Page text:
I invited a dear friend of mine, Susan Guillory, to contribute a blog on mindful eating. Susan is a mover and shaker in the whole foods movement. In the 1970s, she co-founded Bread & Circus, a whole foods market chain in the Boston area with her former husband, Anthony Harnett. The Bread & Circus stores were later acquired by Whole Foods. In conjunction with the stores Susan taught healthy cooking for 22 years.
It was the 1960’s and Michio Kushi was introducing mainstream America to mindful eating for the first time. His method was the Zen Macrobiotic diet, which incorporated the slow eating of healthy Japanese foods. I was lucky enough to learn of his teachings from my neighbor in New York City, while I was attending NYU. On the weekends we took many jaunts to Boston where Michio was giving bi-weekly lectures on "the Order of the Universe" at the Arlington Street church. One of the premises of that yin-yang based philosophy was the importance of eating slowly enough to "drink" one's food by chewing it 50 times per bite. It was recommended to "chew" your drinks slowly too, by sloshing them around in your mouth before swallowing. Kushi explained that digestion begins in the mouth and when food is first mixed with saliva, the remaining organs have an easier job.
I digested these teachings and kept them close until my little ones were first eating solid foods. I made up a song for them, to the tune of "Row Your Boat" that went like this; "chew, chew chew your food with your little mouth, happily, happily, happily go your little teeth.” I was conscious that family activities like this plant the seed for mindful awareness that can last a lifetime.
To this day I enjoy discovering new teachings of mindful eating, like Savor the book which offers these lessons from a meditative perspective. Dr. Cheung’s valuable nutritional information makes it the preeminent book of healthy, mindful eating.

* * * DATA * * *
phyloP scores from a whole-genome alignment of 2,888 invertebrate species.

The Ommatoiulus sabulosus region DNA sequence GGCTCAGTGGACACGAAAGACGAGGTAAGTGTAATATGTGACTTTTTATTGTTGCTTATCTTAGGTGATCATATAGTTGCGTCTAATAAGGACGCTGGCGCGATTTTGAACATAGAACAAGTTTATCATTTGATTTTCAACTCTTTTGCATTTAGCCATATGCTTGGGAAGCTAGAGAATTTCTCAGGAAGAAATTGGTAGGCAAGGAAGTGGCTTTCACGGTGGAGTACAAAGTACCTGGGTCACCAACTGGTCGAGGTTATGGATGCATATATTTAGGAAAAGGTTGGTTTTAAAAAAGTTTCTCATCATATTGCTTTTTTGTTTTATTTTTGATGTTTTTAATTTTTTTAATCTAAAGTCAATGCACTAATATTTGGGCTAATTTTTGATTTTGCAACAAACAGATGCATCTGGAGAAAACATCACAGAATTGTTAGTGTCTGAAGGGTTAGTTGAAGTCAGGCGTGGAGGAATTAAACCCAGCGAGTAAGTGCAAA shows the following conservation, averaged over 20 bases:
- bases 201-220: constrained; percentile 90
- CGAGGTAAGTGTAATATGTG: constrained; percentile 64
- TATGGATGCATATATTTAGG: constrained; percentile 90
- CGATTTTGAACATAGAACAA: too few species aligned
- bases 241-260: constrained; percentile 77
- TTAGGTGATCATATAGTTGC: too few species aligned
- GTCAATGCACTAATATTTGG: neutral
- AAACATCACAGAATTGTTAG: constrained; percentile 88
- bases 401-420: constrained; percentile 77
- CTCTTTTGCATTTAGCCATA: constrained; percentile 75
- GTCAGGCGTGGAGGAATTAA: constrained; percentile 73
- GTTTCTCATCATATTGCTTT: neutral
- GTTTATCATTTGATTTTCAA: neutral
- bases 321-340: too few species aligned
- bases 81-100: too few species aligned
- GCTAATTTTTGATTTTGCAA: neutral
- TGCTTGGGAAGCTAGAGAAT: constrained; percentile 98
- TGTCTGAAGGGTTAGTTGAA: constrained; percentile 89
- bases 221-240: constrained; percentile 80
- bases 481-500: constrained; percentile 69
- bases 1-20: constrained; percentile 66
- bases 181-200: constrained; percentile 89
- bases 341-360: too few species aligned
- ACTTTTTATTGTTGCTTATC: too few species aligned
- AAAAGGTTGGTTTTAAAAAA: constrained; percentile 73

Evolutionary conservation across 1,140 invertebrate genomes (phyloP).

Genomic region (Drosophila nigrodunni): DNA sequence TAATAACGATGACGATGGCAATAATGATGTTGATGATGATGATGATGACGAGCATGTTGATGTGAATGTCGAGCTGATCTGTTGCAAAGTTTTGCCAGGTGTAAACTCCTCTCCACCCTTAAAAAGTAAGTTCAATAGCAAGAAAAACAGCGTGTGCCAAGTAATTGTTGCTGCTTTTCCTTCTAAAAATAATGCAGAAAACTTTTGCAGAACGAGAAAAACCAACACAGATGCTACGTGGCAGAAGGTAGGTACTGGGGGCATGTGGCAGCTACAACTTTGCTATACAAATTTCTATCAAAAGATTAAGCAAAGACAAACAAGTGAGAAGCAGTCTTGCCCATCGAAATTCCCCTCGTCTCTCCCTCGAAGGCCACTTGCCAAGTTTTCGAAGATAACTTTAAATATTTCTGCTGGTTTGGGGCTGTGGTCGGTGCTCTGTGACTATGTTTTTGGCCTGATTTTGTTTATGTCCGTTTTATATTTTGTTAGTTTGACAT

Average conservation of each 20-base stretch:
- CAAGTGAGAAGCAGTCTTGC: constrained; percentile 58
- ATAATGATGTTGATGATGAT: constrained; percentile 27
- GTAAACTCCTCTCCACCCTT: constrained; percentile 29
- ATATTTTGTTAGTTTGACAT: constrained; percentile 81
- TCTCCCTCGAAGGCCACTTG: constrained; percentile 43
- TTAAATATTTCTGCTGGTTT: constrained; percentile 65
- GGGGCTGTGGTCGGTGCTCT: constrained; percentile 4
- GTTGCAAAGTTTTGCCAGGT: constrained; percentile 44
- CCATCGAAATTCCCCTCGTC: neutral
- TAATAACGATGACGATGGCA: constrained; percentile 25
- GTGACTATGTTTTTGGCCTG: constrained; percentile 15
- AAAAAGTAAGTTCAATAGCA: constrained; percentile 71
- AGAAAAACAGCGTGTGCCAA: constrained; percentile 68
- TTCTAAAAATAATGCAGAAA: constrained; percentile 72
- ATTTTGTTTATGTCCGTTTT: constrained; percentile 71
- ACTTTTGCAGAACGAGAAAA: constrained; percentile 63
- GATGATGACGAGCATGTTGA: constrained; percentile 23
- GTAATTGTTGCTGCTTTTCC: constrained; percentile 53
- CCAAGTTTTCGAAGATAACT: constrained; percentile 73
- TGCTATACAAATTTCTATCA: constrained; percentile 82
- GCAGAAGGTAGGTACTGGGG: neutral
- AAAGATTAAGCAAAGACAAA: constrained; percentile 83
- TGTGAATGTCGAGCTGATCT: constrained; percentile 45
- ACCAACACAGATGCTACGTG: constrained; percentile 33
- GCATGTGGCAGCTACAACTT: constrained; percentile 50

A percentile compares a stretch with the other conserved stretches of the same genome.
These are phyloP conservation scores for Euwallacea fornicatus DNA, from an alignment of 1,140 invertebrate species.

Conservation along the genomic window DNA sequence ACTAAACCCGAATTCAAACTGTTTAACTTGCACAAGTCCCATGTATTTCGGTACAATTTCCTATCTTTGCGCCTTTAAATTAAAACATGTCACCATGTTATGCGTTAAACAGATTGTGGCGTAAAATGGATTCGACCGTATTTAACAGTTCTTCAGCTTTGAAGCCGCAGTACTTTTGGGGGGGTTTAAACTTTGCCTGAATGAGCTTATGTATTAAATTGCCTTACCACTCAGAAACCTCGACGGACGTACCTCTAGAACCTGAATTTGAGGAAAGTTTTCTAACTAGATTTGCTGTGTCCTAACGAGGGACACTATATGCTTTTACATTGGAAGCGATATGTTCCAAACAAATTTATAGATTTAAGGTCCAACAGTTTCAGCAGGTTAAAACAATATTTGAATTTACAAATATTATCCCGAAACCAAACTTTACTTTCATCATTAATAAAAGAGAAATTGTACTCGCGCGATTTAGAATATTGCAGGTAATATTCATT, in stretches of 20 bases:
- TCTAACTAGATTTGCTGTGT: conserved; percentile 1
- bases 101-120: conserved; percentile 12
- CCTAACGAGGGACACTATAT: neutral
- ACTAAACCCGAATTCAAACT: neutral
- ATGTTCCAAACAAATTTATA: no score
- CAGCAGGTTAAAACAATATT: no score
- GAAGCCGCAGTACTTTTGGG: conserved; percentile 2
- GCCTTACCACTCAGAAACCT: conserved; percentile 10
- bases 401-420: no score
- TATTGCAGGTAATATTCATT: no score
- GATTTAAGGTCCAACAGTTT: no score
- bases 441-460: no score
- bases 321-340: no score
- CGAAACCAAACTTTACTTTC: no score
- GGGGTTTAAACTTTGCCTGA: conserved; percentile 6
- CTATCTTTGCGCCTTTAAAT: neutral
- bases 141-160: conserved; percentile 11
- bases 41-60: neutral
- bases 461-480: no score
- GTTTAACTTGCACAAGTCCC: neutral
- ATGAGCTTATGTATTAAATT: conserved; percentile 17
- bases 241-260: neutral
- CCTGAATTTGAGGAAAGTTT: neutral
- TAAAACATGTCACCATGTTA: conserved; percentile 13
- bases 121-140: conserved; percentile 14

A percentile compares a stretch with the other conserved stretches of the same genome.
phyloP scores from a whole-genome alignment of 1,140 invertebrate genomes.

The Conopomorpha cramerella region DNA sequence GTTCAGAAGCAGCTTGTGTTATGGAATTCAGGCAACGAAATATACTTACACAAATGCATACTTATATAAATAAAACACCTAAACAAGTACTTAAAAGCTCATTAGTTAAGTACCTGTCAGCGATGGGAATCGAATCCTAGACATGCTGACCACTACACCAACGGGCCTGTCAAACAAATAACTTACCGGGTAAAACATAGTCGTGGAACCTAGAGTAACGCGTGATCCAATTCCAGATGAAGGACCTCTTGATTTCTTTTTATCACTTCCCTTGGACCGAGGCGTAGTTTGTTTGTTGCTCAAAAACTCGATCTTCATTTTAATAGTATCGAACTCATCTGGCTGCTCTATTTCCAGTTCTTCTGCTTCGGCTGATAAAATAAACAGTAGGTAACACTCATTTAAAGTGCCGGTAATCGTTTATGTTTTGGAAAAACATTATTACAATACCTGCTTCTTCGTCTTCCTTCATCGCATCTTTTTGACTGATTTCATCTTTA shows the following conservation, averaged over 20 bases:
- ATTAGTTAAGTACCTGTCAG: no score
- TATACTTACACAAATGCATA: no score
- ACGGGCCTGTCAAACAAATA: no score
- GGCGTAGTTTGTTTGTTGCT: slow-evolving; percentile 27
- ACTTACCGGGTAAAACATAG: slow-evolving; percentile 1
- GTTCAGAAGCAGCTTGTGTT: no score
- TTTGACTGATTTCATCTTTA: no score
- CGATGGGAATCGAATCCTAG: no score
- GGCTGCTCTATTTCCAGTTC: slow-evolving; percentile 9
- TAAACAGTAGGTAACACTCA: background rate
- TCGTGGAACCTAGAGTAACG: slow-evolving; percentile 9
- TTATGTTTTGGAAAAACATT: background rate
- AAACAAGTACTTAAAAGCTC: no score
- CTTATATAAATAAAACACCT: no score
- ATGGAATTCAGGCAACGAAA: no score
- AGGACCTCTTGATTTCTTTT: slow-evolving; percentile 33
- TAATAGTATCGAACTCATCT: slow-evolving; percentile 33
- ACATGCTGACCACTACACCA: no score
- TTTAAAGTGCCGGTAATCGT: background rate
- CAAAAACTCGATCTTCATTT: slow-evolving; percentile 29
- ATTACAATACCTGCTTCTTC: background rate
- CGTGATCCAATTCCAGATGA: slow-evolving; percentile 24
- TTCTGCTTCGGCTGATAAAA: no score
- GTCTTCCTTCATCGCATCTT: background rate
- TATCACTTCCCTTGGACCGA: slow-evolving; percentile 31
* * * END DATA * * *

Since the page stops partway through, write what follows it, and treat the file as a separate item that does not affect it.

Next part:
To this end – please enjoy a couple of my favorite recipes for slow, mindful eating. All of them are best served hot so plan cook-time accordingly.
Brown Rice & Butternut Squash
Serves 4 with leftovers
1 cup long grain brown rice
2 cups water or vegetable stock
(+1/2 teaspoon salt if cooking with water only)
Combine ingredients in saucepan with a lid. Let mixture come to a boil then simmer on very low heat for 50 minutes. Turn off heat and let rest for 15 minutes, covered for another 15 minutes.
Oven roasted butternut squash
1 medium to large butternut squash, peeled, seeded and cut in 2 inch pieces
2 tablespoons olive oil
1/2 teaspoon salt
1 teaspoon dried thyme
Preheat oven to 350 degrees, mix all ingredients and place in covered baking dish. Cook for 20 minutes or until tender.
Tofu with greens
Serves 4 with leftovers
1 box firm or extra firm tofu
1/2 cup tamari or low sodium soy sauce
1 small knob fresh ginger or 1/2 teaspoon dried ginger
1 bunch chopped scallions
1 small Chinese cabbage or 4 Bok Choy or 2 bunches spinach
2 tablespoons sesame or canola oil
Remove tofu from box and cut into desired pieces, i.e. 1 inch. Place in bowl and add half of the soy sauce, 2 of the chopped scallions and the ginger. The tofu can marinate for any length of time from overnight to 10 minutes. Wash and chop greens, heat oil in large sauté pan and add the remaining scallions. Stir for a few minutes then add greens and remaining soy sauce, stir. After one minute add the tofu with its sauce and mix well. Cover pan and cook at low heat for 10 minutes.
Photo Credit: Woodley